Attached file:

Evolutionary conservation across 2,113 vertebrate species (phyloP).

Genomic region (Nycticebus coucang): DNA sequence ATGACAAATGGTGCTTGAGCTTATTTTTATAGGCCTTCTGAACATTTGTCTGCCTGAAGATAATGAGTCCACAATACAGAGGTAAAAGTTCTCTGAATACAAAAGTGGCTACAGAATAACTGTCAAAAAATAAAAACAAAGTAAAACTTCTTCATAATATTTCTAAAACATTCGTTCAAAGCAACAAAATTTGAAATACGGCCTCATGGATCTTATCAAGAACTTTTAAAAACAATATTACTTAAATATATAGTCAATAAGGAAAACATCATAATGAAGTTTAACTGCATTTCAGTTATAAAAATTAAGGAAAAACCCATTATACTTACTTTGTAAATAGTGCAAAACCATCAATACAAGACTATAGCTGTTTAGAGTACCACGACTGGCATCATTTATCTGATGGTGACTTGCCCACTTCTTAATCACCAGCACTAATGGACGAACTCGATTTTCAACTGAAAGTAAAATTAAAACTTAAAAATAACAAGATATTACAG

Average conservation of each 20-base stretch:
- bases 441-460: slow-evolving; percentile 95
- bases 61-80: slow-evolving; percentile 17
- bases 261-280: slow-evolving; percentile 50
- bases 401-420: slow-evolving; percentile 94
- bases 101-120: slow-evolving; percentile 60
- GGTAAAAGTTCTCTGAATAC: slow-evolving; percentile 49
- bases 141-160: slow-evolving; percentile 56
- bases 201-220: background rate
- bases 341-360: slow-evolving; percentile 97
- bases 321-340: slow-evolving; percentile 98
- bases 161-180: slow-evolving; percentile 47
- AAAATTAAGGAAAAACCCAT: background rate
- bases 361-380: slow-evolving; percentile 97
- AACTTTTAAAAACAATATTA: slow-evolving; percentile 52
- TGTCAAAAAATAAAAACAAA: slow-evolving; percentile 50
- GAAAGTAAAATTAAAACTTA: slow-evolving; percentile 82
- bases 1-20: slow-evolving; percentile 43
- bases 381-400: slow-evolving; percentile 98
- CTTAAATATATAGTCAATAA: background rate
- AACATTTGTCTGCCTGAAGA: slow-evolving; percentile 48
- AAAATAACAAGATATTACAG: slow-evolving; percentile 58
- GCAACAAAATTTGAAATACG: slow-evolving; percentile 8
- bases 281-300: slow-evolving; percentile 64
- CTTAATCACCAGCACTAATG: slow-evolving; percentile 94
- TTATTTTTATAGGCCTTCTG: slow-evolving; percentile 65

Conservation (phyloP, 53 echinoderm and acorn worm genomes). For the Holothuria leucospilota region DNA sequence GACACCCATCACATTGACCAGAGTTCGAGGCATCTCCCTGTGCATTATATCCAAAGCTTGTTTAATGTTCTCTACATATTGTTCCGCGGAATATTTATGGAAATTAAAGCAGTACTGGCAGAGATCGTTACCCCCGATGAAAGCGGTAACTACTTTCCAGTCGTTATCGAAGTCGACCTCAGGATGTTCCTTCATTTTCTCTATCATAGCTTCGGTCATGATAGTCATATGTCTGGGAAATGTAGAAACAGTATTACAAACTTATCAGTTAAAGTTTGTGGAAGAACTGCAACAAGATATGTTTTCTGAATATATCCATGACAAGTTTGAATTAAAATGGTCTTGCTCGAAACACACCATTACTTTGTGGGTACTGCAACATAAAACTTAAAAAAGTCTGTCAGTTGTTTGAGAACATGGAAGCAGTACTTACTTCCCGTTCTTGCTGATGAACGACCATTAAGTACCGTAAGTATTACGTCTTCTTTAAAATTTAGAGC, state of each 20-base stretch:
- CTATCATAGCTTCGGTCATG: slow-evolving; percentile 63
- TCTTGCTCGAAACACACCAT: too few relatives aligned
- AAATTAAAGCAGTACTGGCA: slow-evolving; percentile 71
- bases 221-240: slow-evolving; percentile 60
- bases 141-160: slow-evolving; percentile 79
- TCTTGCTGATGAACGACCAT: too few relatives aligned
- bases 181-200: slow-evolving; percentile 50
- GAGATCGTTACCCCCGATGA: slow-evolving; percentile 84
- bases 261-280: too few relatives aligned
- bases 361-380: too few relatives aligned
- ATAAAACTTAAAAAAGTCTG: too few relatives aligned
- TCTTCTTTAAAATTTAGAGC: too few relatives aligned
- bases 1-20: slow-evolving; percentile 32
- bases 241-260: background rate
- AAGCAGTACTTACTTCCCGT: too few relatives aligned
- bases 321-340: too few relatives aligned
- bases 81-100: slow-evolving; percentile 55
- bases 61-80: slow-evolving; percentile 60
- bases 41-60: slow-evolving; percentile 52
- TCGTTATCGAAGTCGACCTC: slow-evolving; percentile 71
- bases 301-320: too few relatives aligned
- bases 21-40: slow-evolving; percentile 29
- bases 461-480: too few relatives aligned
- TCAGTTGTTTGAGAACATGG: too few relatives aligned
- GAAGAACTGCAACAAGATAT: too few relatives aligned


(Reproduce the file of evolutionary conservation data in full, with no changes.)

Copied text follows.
Evolutionary conservation across 2,113 vertebrate species (phyloP).

Genomic region (Nycticebus coucang): DNA sequence ATGACAAATGGTGCTTGAGCTTATTTTTATAGGCCTTCTGAACATTTGTCTGCCTGAAGATAATGAGTCCACAATACAGAGGTAAAAGTTCTCTGAATACAAAAGTGGCTACAGAATAACTGTCAAAAAATAAAAACAAAGTAAAACTTCTTCATAATATTTCTAAAACATTCGTTCAAAGCAACAAAATTTGAAATACGGCCTCATGGATCTTATCAAGAACTTTTAAAAACAATATTACTTAAATATATAGTCAATAAGGAAAACATCATAATGAAGTTTAACTGCATTTCAGTTATAAAAATTAAGGAAAAACCCATTATACTTACTTTGTAAATAGTGCAAAACCATCAATACAAGACTATAGCTGTTTAGAGTACCACGACTGGCATCATTTATCTGATGGTGACTTGCCCACTTCTTAATCACCAGCACTAATGGACGAACTCGATTTTCAACTGAAAGTAAAATTAAAACTTAAAAATAACAAGATATTACAG

Average conservation of each 20-base stretch:
- bases 441-460: slow-evolving; percentile 95
- bases 61-80: slow-evolving; percentile 17
- bases 261-280: slow-evolving; percentile 50
- bases 401-420: slow-evolving; percentile 94
- bases 101-120: slow-evolving; percentile 60
- GGTAAAAGTTCTCTGAATAC: slow-evolving; percentile 49
- bases 141-160: slow-evolving; percentile 56
- bases 201-220: background rate
- bases 341-360: slow-evolving; percentile 97
- bases 321-340: slow-evolving; percentile 98
- bases 161-180: slow-evolving; percentile 47
- AAAATTAAGGAAAAACCCAT: background rate
- bases 361-380: slow-evolving; percentile 97
- AACTTTTAAAAACAATATTA: slow-evolving; percentile 52
- TGTCAAAAAATAAAAACAAA: slow-evolving; percentile 50
- GAAAGTAAAATTAAAACTTA: slow-evolving; percentile 82
- bases 1-20: slow-evolving; percentile 43
- bases 381-400: slow-evolving; percentile 98
- CTTAAATATATAGTCAATAA: background rate
- AACATTTGTCTGCCTGAAGA: slow-evolving; percentile 48
- AAAATAACAAGATATTACAG: slow-evolving; percentile 58
- GCAACAAAATTTGAAATACG: slow-evolving; percentile 8
- bases 281-300: slow-evolving; percentile 64
- CTTAATCACCAGCACTAATG: slow-evolving; percentile 94
- TTATTTTTATAGGCCTTCTG: slow-evolving; percentile 65

Conservation (phyloP, 53 echinoderm and acorn worm genomes). For the Holothuria leucospilota region DNA sequence GACACCCATCACATTGACCAGAGTTCGAGGCATCTCCCTGTGCATTATATCCAAAGCTTGTTTAATGTTCTCTACATATTGTTCCGCGGAATATTTATGGAAATTAAAGCAGTACTGGCAGAGATCGTTACCCCCGATGAAAGCGGTAACTACTTTCCAGTCGTTATCGAAGTCGACCTCAGGATGTTCCTTCATTTTCTCTATCATAGCTTCGGTCATGATAGTCATATGTCTGGGAAATGTAGAAACAGTATTACAAACTTATCAGTTAAAGTTTGTGGAAGAACTGCAACAAGATATGTTTTCTGAATATATCCATGACAAGTTTGAATTAAAATGGTCTTGCTCGAAACACACCATTACTTTGTGGGTACTGCAACATAAAACTTAAAAAAGTCTGTCAGTTGTTTGAGAACATGGAAGCAGTACTTACTTCCCGTTCTTGCTGATGAACGACCATTAAGTACCGTAAGTATTACGTCTTCTTTAAAATTTAGAGC, state of each 20-base stretch:
- CTATCATAGCTTCGGTCATG: slow-evolving; percentile 63
- TCTTGCTCGAAACACACCAT: too few relatives aligned
- AAATTAAAGCAGTACTGGCA: slow-evolving; percentile 71
- bases 221-240: slow-evolving; percentile 60
- bases 141-160: slow-evolving; percentile 79
- TCTTGCTGATGAACGACCAT: too few relatives aligned
- bases 181-200: slow-evolving; percentile 50
- GAGATCGTTACCCCCGATGA: slow-evolving; percentile 84
- bases 261-280: too few relatives aligned
- bases 361-380: too few relatives aligned
- ATAAAACTTAAAAAAGTCTG: too few relatives aligned
- TCTTCTTTAAAATTTAGAGC: too few relatives aligned
- bases 1-20: slow-evolving; percentile 32
- bases 241-260: background rate
- AAGCAGTACTTACTTCCCGT: too few relatives aligned
- bases 321-340: too few relatives aligned
- bases 81-100: slow-evolving; percentile 55
- bases 61-80: slow-evolving; percentile 60
- bases 41-60: slow-evolving; percentile 52
- TCGTTATCGAAGTCGACCTC: slow-evolving; percentile 71
- bases 301-320: too few relatives aligned
- bases 21-40: slow-evolving; percentile 29
- bases 461-480: too few relatives aligned
- TCAGTTGTTTGAGAACATGG: too few relatives aligned
- GAAGAACTGCAACAAGATAT: too few relatives aligned